A cancer sibling's new purpose
The following is a Q&A with Breanna Yang, whose brother and built-in best friend Bryson passed away from cancer when she was 15 years old.
1. Describe your relationship with your brother before he was diagnosed.
My brother, Bryson, and I have always been extremely close. We consider ourselves partners in crime, often pulling pranks on our parents or watching movies together. No matter what we argued over, we made up within the hour and were back to being the best of friends in no time. My brother was my only sibling, so he was the one I turned to whenever I needed to talk, vent, or simply hangout.
2. Tell me about the day your brother was diagnosed.
The day my brother was diagnosed, my mom received a phone call from the oncologist. Coincidentally, it had been the same day he was returning from his 6th grade camp at Arrowhead. As soon as my parents picked him up from the field trip, they took him to the hospital directly, so the oncologist could run tests. Both my parents and I were trapped in a daze and in disbelief. What started as leg pain had turned into a devastating diagnosis.
3. How did your relationship with your brother change after his diagnosis?
After my brother's diagnosis, he spent the majority of the time inpatient. As a result, it was more difficult to see him on a daily basis since I had just started high school and was unable to go to the hospital everyday. Despite having less time with Bryson, our relationship remained just as close. We would text constantly, sending funny selfies or jokes and FaceTiming at night. When I was at the hospital with him, it would be no different than if we were at home, watching television and talking together.
4. Did your relationship with your parents change at all after he was diagnosed?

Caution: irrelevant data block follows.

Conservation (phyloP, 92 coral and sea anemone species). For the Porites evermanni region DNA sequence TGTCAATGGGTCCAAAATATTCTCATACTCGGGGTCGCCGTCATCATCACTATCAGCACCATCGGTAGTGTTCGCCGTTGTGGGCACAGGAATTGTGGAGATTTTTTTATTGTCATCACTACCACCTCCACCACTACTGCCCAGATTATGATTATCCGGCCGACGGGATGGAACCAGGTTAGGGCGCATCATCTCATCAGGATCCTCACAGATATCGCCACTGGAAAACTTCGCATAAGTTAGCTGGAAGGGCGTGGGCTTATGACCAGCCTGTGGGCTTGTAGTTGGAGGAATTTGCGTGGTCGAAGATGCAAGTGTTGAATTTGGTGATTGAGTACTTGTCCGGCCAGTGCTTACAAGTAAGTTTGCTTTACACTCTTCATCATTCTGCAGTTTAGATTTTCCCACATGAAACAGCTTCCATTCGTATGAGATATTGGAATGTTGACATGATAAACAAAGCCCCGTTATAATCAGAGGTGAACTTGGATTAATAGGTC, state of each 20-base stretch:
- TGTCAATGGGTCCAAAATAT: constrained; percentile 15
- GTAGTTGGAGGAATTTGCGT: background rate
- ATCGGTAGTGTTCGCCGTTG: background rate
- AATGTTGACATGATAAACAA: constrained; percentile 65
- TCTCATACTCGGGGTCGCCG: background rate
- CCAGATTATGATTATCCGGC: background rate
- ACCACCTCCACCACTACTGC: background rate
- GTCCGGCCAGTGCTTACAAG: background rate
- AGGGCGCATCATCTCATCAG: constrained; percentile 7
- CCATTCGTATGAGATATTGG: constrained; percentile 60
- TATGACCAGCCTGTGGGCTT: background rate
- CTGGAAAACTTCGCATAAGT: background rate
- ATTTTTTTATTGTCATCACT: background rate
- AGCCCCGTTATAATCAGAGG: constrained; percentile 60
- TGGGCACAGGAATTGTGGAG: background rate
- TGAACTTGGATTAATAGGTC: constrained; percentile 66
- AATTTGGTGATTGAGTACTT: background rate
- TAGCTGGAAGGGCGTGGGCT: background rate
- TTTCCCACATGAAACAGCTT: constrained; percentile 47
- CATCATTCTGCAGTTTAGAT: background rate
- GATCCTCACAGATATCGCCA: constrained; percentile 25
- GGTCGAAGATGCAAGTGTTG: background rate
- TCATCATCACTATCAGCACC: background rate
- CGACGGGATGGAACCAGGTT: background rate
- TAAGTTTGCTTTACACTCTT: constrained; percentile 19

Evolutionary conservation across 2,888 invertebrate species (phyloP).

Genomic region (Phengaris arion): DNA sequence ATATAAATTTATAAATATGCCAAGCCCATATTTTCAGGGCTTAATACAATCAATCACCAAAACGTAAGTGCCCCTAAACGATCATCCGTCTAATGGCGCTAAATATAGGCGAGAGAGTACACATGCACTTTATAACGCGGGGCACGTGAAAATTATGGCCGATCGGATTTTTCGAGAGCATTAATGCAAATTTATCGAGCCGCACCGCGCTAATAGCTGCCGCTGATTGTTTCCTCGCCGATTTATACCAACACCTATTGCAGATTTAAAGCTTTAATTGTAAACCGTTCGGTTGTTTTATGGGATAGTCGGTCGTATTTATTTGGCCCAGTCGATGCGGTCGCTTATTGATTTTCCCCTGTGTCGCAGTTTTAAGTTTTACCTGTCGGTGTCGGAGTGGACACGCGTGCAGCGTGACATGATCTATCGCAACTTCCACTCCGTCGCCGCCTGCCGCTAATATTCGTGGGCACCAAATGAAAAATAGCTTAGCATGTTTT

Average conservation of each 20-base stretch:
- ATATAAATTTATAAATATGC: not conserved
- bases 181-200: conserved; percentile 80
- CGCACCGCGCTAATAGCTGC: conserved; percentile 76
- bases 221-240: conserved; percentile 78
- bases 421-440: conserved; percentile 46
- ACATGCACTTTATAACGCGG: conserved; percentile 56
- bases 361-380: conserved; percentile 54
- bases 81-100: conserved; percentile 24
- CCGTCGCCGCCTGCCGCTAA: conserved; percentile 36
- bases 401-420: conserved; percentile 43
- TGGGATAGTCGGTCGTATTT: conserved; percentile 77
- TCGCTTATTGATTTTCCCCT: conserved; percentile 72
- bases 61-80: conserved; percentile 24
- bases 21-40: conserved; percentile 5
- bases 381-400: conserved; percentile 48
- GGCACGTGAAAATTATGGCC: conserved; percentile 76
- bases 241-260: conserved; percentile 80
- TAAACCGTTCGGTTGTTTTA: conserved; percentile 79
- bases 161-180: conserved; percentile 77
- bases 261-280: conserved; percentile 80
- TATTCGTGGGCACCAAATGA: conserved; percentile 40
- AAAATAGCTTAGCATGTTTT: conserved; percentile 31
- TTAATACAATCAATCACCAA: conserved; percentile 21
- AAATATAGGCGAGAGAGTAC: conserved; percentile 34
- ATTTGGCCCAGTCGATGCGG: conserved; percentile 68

My relationship with my parents stayed much of the same. I did see them less, since they had to stressfully balance going to work and spending nights at the hospital with my brother when he was inpatient. They also expected me to be more independent, especially on the days where they had to stay at the hospital or meet with doctors. Despite this, our family remained just as close and tight knit as before.
5. How did your brother’s outlook on life change during his battle with cancer?
To be completely honest, Bryson's outlook on life remained optimistic during his battle with cancer. He did get frustrated at times, especially when certain chemotherapies were not working or when he could not graft to his bone marrow transplant. However, he was always able to overcome whatever difficulties he experienced and remained hopeful that everything would work out in the end. My brother also took an extremely selfless outlook on his diagnosis, believing that his diagnosis allowed another child to live cancer-free. This is something I continue to admire about my brother to this day.
6. Describe the support or lack of support you received at school during this time.
During my brother's battle with cancer, I did not bring much attention to what I was going through, so I am unsure of whether my teachers and the school staff were aware of it. However, after my brother passed away, my grade level counselor was supportive and offered a listening ear. Other than that, 1-2 teachers offered me their condolences.